- Warner, Geoffrey L, 1995. "Prenatal Care Demand and Birthweight Production of Black Mothers," American Economic Review, American Economic Association, vol. 85(2), pages 132-37, May.
- Chernozhukov, Victor & Hansen, Christian, 2008. "The reduced form: A simple approach to inference with weak instruments," Economics Letters, Elsevier, vol. 100(1), pages 68-71, July.
- R. Todd Jewell & Patricia Triunfo, 2006. "The impact of prenatal care on birthweight: the case of Uruguay," Health Economics, John Wiley & Sons, Ltd., vol. 15(11), pages 1245-1250.
- R. Todd Jewell, 2007. "Prenatal care and birthweight production: evidence from South America," Applied Economics, Taylor & Francis Journals, vol. 39(4), pages 415-426.
- Chernozhukov, Victor & Hansen, Christian & Jansson, Michael, 2007. "Inference approaches for instrumental variable quantile regression," Economics Letters, Elsevier, vol. 95(2), pages 272-277, May.
- Jason Abrevaya, 2001. "The effects of demographics and maternal behavior on the distribution of birth outcomes," Empirical Economics, Springer, vol. 26(1), pages 247-257.
- Victor Chernozhukov & Christian Hansen, 2004. "The Effects of 401(K) Participation on the Wealth Distribution: An Instrumental Quantile Regression Analysis," The Review of Economics and Statistics, MIT Press, vol. 86(3), pages 735-751, August.
- Conway, Karen Smith & Deb, Partha, 2005.
"Is prenatal care really ineffective? Or, is the 'devil' in the distribution?,"
Journal of Health Economics,
Elsevier, vol. 24(3), pages 489-513, May.
- Partha Deb & Karen Smith Conway, 2002. "Is Prenatal Care Really Ineffective? Or, is the 'Devil' in the Distribution?," Hunter College Department of Economics Working Papers 02/2, Hunter College: Department of Economics.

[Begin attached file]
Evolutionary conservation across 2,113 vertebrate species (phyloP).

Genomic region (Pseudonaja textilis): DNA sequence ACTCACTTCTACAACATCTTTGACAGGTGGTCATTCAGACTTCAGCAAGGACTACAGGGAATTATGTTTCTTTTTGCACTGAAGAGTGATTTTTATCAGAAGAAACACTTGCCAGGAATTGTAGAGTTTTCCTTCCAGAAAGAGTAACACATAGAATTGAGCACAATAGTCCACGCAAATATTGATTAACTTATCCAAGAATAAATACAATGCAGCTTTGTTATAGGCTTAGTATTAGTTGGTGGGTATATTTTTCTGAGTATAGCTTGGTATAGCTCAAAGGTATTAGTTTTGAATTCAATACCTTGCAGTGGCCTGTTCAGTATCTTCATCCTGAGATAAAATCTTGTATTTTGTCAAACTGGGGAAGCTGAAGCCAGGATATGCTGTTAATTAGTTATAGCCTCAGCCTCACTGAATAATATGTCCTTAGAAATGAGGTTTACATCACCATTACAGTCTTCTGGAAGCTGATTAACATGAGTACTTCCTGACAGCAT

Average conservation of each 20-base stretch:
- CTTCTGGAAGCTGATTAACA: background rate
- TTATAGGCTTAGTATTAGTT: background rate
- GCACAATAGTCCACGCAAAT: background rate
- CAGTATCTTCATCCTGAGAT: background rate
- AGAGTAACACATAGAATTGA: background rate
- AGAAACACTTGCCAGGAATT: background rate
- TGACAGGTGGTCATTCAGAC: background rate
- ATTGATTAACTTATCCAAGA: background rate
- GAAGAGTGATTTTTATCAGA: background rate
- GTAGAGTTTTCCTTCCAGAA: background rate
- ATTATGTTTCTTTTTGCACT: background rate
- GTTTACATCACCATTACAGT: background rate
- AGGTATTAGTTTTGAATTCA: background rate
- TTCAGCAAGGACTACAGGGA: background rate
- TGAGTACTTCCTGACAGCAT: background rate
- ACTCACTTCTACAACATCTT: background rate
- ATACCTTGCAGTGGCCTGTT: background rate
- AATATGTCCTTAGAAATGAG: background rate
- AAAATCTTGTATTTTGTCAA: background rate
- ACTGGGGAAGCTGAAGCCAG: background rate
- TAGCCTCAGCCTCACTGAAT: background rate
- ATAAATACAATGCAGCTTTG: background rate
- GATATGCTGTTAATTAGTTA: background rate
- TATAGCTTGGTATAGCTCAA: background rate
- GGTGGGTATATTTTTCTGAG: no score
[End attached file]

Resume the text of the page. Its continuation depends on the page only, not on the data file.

- Jeffrey J. Rous & R. Todd Jewell & Robert W. Brown, 2004. "The effect of prenatal care on birthweight: a full-information maximum likelihood approach," Health Economics, John Wiley & Sons, Ltd., vol. 13(3), pages 251-264.
- Geoffrey Warner, 1998. "Birthweight Productivity of Prenatal Care," Southern Economic Journal, Southern Economic Association, vol. 65(1), pages 42-63, July.
- Ana Inés Balsa & Patricia Triunfo, 2012. "¿Son los cuidados prenatales efectivos? Un enfoque con datos individuales de panel," Documentos de Trabajo (working papers) 0612, Department of Economics - dECON.
- Ana I. Balsa & Patricia Triunfo, 2012. "The Effectiveness of Prenatal Care in a Low Income Population: A Panel Data Approach," Documentos de Trabajo/Working Papers 1204, Facultad de Ciencias Empresariales y Economia. Universidad de Montevideo..
- Maksym Obrizan & George L. Wehby, 2012. "Health Expenditures And Life Expectancy Around The World: A Quantile Regression Approach," Discussion Papers 47, Kyiv School of Economics.
- Wehby, George L. & Castilla, Eduardo E. & Lopez-Camelo, Jorge, 2010. "The impact of altitude on infant health in South America," Economics & Human Biology, Elsevier, vol. 8(2), pages 197-211, July.
- Mansour, Hani & Rees, Daniel I., 2012. "Armed conflict and birth weight: Evidence from the al-Aqsa Intifada," Journal of Development Economics, Elsevier, vol. 99(1), pages 190-199.
- Wehby, George L. & Courtemanche, Charles J., 2012.
"The heterogeneity of the cigarette price effect on body mass index,"
Journal of Health Economics,
Elsevier, vol. 31(5), pages 719-729.
- George Wehby & Charles J. Courtemanche, 2012. "The Heterogeneity of the Cigarette Price Effect on Body Mass Index," NBER Working Papers 18087, National Bureau of Economic Research, Inc.
- Sanglestsawai, Santi & Rejesus, Roderick M. & Yorobe, Jose M., 2014. "Do lower yielding farmers benefit from Bt corn? Evidence from instrumental variable quantile regressions," Food Policy, Elsevier, vol. 44(C), pages 285-296.
- Wehby, George L. & Murray, Jeffrey C. & Wilcox, Allen & Lie, Rolv T., 2012. "Smoking and body weight: Evidence using genetic instruments," Economics & Human Biology, Elsevier, vol. 10(2), pages 113-126.
For technical questions regarding this item, or to correct its authors, title, abstract, bibliographic or download information, contact: (Wiley-Blackwell Digital Licensing) or (Christopher F. Baum).
If references are entirely missing, you can add them using this form.